Netanyahu commended Harper for his “courage to stand for the truth and courage to say it” when faced with people “who try to deny the connection between [the Jewish people] and our land. You know the facts of our past well.”

Describing the necessity of security arrangements in the event of a peace agreement, Netanyahu quipped: “If I’m not mistaken, Yonge Street [in Toronto] is longer than the State of Israel, so we have no margin of error.”

“There are thousands of miles between the large Canada and the small – larger than life but physically small – Israel, but our nations are close.

It’s deep in our hearts,” Netanyahu stated. “We will always see Canada as a close friend.”

Opposition leader Isaac Herzog (Labor) dedicated much of his speech to the Toynbee- Herzog debate at McGill University in 1961, in which his uncle, then-ambassador to Canada Yaakov Herzog, debated notoriously anti-Semitic British historian Arnold Toynbee.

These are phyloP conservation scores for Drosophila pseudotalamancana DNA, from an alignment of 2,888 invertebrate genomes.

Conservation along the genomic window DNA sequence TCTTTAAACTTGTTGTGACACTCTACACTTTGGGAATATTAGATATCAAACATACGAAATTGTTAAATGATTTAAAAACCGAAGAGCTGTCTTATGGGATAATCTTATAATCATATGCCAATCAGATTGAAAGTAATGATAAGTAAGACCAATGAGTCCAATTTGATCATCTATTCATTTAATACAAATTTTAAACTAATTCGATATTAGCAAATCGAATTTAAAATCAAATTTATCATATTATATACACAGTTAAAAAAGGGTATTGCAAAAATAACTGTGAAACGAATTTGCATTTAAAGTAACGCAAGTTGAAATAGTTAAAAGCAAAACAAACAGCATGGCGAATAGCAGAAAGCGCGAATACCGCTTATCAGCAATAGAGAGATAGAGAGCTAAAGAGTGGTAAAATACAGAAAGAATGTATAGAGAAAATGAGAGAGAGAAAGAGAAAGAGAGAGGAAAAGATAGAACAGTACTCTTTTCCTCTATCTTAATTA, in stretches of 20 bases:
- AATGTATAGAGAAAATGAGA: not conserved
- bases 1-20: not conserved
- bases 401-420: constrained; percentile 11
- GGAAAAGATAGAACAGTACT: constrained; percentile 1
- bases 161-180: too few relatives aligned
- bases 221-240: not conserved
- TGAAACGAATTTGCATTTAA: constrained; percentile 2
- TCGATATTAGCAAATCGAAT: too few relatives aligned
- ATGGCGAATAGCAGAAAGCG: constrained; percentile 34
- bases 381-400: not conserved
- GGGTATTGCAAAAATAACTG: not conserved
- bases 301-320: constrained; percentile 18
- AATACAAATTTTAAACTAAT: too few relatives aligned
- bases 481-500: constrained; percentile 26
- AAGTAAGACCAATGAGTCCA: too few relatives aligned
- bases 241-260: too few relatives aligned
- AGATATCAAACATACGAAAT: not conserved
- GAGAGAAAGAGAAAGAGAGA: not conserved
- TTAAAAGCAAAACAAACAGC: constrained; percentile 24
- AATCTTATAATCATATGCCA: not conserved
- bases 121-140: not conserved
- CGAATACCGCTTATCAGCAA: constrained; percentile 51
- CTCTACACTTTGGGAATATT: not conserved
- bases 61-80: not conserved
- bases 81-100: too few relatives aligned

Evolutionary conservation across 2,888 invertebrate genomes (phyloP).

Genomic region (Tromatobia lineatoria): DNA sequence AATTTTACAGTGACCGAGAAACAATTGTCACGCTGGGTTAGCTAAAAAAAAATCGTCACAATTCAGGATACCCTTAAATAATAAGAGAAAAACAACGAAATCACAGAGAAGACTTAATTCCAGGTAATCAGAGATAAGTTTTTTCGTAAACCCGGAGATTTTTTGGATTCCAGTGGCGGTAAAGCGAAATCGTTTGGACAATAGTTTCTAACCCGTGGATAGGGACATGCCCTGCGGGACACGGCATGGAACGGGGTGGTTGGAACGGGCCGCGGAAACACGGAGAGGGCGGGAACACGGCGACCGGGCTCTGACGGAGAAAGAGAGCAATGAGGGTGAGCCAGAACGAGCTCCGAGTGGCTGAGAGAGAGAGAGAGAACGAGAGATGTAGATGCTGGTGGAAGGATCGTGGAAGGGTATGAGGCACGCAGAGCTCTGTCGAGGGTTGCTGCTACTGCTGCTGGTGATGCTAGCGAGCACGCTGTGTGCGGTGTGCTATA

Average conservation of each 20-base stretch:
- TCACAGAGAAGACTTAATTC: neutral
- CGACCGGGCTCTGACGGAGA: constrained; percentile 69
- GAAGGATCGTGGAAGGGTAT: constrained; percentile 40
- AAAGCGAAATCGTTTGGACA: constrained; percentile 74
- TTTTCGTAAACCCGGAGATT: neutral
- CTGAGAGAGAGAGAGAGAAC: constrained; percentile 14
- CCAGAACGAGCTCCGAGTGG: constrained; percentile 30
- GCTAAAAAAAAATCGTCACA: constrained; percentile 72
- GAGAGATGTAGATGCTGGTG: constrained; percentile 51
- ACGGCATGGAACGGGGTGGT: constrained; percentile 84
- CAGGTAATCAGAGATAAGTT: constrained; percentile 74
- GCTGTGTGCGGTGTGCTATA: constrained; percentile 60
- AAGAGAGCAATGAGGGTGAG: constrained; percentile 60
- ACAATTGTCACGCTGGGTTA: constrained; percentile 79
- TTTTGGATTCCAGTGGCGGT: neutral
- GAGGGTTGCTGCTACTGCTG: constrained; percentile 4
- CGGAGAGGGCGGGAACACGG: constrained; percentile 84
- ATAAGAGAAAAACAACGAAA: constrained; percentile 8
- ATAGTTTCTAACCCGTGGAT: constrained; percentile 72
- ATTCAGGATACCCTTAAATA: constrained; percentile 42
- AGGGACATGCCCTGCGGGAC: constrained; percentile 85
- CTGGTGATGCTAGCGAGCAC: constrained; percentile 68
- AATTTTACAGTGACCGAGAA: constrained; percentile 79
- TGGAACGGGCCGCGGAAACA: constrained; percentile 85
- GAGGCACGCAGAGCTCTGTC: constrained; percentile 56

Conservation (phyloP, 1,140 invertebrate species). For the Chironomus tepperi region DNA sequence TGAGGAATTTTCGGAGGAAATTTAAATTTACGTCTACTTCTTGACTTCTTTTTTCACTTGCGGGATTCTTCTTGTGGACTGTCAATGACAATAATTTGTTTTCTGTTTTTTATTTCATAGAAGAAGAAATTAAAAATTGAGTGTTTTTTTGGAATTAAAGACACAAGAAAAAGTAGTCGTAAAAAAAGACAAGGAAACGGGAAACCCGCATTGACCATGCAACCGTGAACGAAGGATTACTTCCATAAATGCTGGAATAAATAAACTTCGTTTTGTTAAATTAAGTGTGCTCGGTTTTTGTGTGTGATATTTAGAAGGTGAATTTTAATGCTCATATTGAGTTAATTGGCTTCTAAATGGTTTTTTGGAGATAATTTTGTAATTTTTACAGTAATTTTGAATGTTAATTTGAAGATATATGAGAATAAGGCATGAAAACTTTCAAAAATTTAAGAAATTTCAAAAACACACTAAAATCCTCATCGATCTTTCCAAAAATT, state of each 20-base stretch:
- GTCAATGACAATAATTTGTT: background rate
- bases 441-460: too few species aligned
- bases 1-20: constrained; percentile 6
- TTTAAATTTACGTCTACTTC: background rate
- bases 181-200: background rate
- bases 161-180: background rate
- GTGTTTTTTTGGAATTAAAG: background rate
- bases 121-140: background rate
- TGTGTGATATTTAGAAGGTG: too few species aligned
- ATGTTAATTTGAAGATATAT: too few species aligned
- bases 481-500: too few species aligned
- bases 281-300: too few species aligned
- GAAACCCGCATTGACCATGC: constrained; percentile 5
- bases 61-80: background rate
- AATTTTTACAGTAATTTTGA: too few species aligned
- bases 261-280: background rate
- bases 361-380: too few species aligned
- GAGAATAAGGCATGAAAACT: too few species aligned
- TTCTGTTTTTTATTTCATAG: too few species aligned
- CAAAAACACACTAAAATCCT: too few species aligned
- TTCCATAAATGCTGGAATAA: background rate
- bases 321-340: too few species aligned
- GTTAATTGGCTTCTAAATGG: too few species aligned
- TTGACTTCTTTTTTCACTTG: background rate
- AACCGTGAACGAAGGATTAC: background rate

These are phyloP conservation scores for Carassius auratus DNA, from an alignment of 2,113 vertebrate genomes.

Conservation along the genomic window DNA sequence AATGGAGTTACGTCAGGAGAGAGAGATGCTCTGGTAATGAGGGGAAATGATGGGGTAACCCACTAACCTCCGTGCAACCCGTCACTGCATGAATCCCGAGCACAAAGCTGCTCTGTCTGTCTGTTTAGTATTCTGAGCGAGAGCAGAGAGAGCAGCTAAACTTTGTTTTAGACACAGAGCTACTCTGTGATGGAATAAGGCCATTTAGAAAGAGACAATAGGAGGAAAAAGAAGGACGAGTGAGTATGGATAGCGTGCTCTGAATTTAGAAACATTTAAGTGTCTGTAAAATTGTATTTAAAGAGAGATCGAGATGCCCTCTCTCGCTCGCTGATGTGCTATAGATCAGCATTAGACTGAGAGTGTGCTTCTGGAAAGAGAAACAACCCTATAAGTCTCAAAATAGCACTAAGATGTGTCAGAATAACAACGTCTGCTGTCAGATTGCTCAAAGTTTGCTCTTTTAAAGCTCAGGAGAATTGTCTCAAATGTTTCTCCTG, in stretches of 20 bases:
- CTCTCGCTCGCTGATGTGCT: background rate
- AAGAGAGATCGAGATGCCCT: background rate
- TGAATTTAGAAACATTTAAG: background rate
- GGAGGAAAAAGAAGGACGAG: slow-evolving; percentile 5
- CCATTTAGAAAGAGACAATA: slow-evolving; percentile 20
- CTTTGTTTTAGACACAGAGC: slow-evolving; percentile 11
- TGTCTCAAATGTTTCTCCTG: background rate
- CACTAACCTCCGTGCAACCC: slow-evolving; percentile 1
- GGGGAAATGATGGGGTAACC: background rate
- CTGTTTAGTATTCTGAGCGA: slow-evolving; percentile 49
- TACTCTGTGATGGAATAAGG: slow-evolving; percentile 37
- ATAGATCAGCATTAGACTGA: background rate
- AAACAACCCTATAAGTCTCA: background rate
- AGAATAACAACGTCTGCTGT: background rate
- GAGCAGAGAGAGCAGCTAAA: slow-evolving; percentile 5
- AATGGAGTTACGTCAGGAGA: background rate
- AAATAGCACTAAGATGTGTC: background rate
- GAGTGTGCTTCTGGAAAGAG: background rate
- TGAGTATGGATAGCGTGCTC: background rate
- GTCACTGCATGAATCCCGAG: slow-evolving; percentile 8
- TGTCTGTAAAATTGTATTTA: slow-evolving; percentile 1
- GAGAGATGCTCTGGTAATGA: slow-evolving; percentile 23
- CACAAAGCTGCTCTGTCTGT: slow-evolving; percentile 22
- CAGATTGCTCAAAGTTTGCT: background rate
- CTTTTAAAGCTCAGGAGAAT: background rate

“Since you’re part of the family, I won’t hide our disagreements,” Herzog said. “I believe we need to separate ourselves from the Palestinians while protecting Israeli security.

We need a Palestinian state near an Israeli one, based on 1967 lines with land swaps while annexing settlement blocs… We have to try everything for peace and back the great effort US Secretary of State John Kerry is investing and give him a chance,” Herzog stated.

“Enough is enough,” he added in English, and in a reference to Canadian-Jewish singer-songwriter Leonard Cohen called to “let the dove free.”

Herzog also did not miss the chance to take a dig at Netanyahu and his breach of protocol, pointing out that “the official languages here are Hebrew and Arabic, not English.”

Prime Minister Netanyahu said Sunday, “Canadian Prime Minister Stephen Harper is a great friend of the State of Israel. He has strongly opposed against attempts to delegitimize the State of Israel and has taken a praiseworthy moral stand against these attempts. I welcome his arrival together with his wife and the members of his delegation. We will work together to further enhance the important relations between our two countries.”

Vladimir Jabotinsky

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<p>Map of Greater Israel, a term used by Revisionist Zionism (explanation in comments) [480x688]<br /><br /><br />